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Beyond Einstein: The Cosmic Quest for the Theory of the Universe by Michio Kaku
My rating: 4 of 5 stars
For years I have followed the Cosmic Quest to unite the physical laws of the universe. In many ways, the story is as strange as Science Fiction for those scientists exploring the realms of electromagnetic, gravitational, the strong nuclear and the weak nuclear forces.
The difficulty for mathematicians and physics in trying to explain and unite these four forces to us lay-folk arises because there seem to be two separate universes. One governed by Newton and Einstein’s familiar laws, and another universe which is weirdly strange and unpredictable and which is explained by quantum mechanics. Because we humans like predictability, we are often baffled when our cozy world has something that doesn’t fit our experiential knowledge base. That’s what this book is all about.
Newtonian Physics and Einstein’s work explain are a predictable universe. We have mathematics describing how bodies in our predictable world are affected by gravitation and electromagnetic forces. They move, fall and exist in a macroscopic universe which we mostly see and deal with on a daily basis.
On the other hand, the more we studied the muinute particles making up the nucleus of atoms, the more evidence we found that some non-predictable forces and particles govern our universe at that sub-atomic level which we cannot see and thus must infer by rather exotic experiments. Then we have to give a pictorial explanation of what we saw to think we saw to our general public. Thus it needs to be explained how a particle can appear out of seemingly nowhere travelling at the speed of light, disappear into an invisible hole and reappear in a totally new location or two different locations at the same time. It’s not neat and tidy and disturbed Einstein for the last years of his life.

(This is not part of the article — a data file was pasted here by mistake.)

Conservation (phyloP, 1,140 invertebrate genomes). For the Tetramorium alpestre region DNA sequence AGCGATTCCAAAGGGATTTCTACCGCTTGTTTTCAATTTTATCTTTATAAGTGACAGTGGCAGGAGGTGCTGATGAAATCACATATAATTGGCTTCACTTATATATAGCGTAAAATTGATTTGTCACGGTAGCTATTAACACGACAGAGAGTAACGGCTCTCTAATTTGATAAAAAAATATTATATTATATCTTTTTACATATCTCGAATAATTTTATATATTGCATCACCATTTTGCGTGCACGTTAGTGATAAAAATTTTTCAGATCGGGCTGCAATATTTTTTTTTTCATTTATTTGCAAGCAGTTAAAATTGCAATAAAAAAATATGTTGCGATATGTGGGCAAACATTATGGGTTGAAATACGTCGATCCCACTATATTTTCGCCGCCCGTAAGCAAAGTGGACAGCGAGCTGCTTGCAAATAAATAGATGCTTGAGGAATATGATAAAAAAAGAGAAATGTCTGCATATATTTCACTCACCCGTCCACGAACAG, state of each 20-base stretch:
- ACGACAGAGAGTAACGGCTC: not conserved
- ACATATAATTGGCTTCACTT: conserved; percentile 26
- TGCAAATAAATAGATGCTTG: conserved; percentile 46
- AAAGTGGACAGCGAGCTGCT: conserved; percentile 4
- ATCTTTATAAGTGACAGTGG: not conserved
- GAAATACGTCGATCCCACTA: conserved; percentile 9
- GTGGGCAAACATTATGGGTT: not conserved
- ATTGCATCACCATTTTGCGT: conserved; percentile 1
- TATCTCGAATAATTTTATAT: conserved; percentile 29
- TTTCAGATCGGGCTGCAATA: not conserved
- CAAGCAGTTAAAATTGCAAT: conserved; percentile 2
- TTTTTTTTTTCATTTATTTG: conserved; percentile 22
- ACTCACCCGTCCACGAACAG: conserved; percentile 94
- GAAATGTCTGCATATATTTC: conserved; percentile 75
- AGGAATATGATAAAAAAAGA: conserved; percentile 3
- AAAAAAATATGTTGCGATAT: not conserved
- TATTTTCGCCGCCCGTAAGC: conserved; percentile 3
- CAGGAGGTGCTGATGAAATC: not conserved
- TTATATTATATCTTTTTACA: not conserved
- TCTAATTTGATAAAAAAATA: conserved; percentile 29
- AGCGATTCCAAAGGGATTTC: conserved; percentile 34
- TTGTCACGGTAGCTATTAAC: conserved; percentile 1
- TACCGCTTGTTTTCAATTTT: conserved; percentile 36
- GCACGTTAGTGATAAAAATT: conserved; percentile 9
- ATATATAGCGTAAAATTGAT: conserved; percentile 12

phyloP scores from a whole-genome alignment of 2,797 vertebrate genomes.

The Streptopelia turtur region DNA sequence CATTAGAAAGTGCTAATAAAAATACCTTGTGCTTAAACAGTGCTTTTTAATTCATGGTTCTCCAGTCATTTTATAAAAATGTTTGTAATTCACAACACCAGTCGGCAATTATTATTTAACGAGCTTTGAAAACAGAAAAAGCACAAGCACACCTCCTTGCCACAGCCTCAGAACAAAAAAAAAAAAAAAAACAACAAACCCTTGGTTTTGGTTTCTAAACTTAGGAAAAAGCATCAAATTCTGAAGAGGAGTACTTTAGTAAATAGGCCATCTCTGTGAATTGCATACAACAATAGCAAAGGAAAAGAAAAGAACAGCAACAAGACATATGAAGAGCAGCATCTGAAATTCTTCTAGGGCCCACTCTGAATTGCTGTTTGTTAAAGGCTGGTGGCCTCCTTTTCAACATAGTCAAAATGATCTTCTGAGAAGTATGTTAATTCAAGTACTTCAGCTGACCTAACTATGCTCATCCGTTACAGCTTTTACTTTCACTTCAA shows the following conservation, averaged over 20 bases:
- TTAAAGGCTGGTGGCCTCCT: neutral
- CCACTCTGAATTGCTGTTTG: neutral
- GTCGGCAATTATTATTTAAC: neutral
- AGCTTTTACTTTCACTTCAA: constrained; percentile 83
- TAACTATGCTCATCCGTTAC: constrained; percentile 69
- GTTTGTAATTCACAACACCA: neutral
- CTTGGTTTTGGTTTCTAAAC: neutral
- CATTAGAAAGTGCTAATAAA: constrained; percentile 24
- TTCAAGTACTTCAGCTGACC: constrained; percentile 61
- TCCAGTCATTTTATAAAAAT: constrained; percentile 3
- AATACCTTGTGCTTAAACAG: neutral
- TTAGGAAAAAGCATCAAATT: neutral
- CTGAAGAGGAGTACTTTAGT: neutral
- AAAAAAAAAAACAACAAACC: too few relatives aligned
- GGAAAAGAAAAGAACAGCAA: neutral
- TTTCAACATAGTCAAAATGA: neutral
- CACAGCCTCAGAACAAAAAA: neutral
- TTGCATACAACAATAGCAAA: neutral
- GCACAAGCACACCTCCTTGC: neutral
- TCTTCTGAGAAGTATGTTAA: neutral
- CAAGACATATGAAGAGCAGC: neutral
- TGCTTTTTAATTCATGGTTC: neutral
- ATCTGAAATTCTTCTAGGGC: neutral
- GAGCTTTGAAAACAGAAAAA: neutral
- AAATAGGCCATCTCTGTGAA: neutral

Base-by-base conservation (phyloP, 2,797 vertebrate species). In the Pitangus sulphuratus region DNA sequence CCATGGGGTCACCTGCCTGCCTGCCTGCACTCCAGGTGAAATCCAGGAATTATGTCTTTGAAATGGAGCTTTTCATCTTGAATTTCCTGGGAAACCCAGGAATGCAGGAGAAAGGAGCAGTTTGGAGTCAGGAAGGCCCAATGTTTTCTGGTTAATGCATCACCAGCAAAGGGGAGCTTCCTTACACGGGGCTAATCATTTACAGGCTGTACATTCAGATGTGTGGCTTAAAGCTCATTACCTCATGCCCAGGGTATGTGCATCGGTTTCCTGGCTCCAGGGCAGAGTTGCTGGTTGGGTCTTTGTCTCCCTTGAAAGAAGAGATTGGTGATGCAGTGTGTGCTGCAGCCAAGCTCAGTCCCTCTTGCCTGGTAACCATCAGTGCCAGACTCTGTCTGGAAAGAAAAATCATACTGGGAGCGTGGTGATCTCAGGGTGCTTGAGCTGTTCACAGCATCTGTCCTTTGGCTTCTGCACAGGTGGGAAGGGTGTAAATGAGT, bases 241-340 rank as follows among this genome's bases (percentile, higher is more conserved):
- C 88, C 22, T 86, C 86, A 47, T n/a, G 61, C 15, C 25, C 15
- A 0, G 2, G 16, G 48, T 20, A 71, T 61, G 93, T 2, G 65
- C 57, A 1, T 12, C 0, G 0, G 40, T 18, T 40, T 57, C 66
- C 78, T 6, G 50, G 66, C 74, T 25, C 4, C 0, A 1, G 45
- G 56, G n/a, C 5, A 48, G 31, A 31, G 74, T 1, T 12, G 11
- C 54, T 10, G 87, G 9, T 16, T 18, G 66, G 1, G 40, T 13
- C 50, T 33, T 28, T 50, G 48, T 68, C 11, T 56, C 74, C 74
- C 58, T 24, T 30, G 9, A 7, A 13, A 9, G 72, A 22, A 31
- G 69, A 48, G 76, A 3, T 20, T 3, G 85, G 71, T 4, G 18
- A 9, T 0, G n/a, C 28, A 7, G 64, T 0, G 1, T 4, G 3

We could write all of this off as ‘poppycock’ except that is is the science that allows us to solve real-world problems and develop new technology which was previously undreamed of. We know quantum mechanics works and explains something going on in the universe because it allows us to develop atomic level machines, computers, memory chips, touch screens …. and a technology that will hopefully take us to other stars or even other universes.
Kaku and Thompson’s explanation of the flavors of string theory and dimensions beyond the four with which we daily associate allows us to begin dreaming the dreams of multi-universes that reach beyond our own with sizes that can be both immense or microscopic at the same time and may be unified through 12 dimensions in the same manner that a Mobius Strip is unified in two dimensions and a Klein Bottle is unified in three dimensions. It truly boggles the mind!
The book ends on a positive note that Super-string Theory will ultimately lead us to the Theory of Everything. Of course, when we get there, will we be prepared and able to make that jump from being upright apes to being a Class I civilization controlling the earth, and then make the jump to a Class II civilization controlling our solar system and finally make that jump pre-saged by Isaac Asimov of becoming the Class III civilization that can harness the galaxy and beyond. Will we do it in biological form or will our dreams have to enter the thinking realms of the computers we are now developing? Who will be lifted up and who will be left behind?
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This sounds really good. I was planning to read one of Kaku’s book recently, maybe it will be this one, since your review shows it’s worth going for. Did you read other physics/astrophysics themed books which you would recommend? My favourite at the moment is A Briefer History of Time.
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Yes, I’ve read A Briefer History of Time. Hawkings was always one of those people I admired for his brains, his ability to explain concepts and his guts to keep going through a disease that vanquishes most people with its ravages. I struggled a bit with the vocabulary of String Theory but there is an excellent Scientific American article that came out last year which helped. See: https://www.scientificamerican.com/article/is-string-theory-science/
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